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Overview

The law school application process should ideally begin about a year and a half before you intend to start law school.  At that time, you’d want to think about when to take the LSAT and how to prepare, who you’ll ask for letters of recommendation, and where...

Statements, essays, resumes and addenda

The typical law school admission process does not include a personal interview.  Instead, the admissions committees make decisions largely based on the documents you submit (along with your LSAT, transcript and letters of recommendation).  Those documents may include, in addition to the electronic application itself, a personal statement,...

Criminal records

All law school applications ask about your criminal record. One purpose of these questions is to fulfill the schools’ mandate to ensure that applicants for the Bar are of “good moral character”. Depending on the states in which you eventually apply for law school admission, your application materials may be...

When should I take the LSAT?

You should take the LSAT no later than the summer or fall of the year in which you intend to apply, a full year (or more) before you intend to begin law school. If you are still in college and plan to go to law school right after graduation, you...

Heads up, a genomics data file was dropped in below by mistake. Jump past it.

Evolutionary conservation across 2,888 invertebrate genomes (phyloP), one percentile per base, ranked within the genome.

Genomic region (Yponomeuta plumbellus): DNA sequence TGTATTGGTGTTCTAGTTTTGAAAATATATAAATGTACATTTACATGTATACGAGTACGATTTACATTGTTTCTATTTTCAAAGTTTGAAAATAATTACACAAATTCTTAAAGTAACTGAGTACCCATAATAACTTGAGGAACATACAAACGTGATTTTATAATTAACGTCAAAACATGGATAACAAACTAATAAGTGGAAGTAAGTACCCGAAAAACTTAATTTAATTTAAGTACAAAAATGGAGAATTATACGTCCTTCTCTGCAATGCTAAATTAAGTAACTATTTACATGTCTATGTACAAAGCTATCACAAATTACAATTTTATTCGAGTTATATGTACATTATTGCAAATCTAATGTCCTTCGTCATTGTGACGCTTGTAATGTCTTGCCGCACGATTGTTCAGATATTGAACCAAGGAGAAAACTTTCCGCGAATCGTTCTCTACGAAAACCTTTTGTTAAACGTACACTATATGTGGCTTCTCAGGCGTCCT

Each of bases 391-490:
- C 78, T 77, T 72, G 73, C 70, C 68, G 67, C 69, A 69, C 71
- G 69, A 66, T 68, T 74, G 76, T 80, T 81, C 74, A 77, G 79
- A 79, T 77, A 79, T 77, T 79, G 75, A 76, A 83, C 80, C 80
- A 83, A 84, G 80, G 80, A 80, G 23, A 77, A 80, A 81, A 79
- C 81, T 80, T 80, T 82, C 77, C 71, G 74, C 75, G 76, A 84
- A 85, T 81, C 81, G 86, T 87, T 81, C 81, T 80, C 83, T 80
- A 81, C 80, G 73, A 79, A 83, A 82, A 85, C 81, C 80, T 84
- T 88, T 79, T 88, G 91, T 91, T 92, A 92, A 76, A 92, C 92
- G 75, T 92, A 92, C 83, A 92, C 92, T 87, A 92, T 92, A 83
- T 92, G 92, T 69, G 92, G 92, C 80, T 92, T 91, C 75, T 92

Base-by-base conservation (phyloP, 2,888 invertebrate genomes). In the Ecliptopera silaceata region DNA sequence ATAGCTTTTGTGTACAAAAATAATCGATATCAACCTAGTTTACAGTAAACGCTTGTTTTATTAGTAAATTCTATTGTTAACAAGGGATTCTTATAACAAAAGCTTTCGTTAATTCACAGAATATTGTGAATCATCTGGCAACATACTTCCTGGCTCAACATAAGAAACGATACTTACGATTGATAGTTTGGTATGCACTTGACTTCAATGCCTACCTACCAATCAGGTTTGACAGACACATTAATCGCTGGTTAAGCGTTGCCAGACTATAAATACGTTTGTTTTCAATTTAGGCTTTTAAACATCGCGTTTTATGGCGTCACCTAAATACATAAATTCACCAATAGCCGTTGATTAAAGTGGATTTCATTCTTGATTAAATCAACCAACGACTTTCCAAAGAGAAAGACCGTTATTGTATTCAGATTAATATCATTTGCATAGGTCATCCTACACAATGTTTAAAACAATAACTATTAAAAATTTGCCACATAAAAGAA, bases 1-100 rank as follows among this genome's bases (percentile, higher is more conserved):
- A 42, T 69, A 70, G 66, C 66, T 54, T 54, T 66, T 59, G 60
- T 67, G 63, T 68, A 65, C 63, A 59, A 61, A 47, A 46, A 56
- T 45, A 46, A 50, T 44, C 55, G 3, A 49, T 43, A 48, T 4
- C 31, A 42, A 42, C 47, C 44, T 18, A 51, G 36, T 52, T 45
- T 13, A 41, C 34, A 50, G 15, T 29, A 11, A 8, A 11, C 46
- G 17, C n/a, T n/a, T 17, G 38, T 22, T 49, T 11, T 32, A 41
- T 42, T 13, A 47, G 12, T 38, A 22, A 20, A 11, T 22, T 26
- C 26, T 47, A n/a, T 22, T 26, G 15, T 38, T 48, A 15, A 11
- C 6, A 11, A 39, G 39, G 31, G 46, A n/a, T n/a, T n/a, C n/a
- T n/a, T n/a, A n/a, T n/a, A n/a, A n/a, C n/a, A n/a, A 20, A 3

Personal Statements

After your LSAT and GPA, your personal statement is the most important part of your law school applications. You should plan to spend a significant amount of time on it. While every personal statement is, by its nature, different, there are a few basic points to keep in mind as...

Optional essays

A handful of law schools offer students the opportunity to write so-called “optional” essays.  For example, Northeastern University School of Law “encourages” (but does not require) you to submit an additional one-page essay telling them either about your commitment to social change, or how you would use their co-ops ...

Applying after taking time off

Applying to law school after you have been in the workforce may present some special issues. Among the most common questions for “returnees” involve letters of recommendation and the weight accorded a college GPA that may be years in the past. The second issue is the easier one to address:...

University Discipline/Conduct

Law school applications ask about both academic and non-academic sanctions. These questions are generally open-ended enough to include everything from a suspension for failure to maintain a minimum grade point average to an R.A.’s warning for violation of the bathroom policy. All end up on your disciplinary record...

Fee waivers

LSAC will grant fee waivers to applicants with demonstrated financial need. Information regarding the fee waiver application process can be found here. The application must be submitted very early in order to be considered, usually six weeks prior to the regular LSAT registration deadline. Fee waivers are available for the...

Grades

Attaining good grades in hard courses demonstrates academic excellence. Compiling an impressive record is a critical first step in the process of getting admitted to the law school of your choice. Avoid using the pass/fail option as it doesn’t give enough information to evaluate your performance in that...

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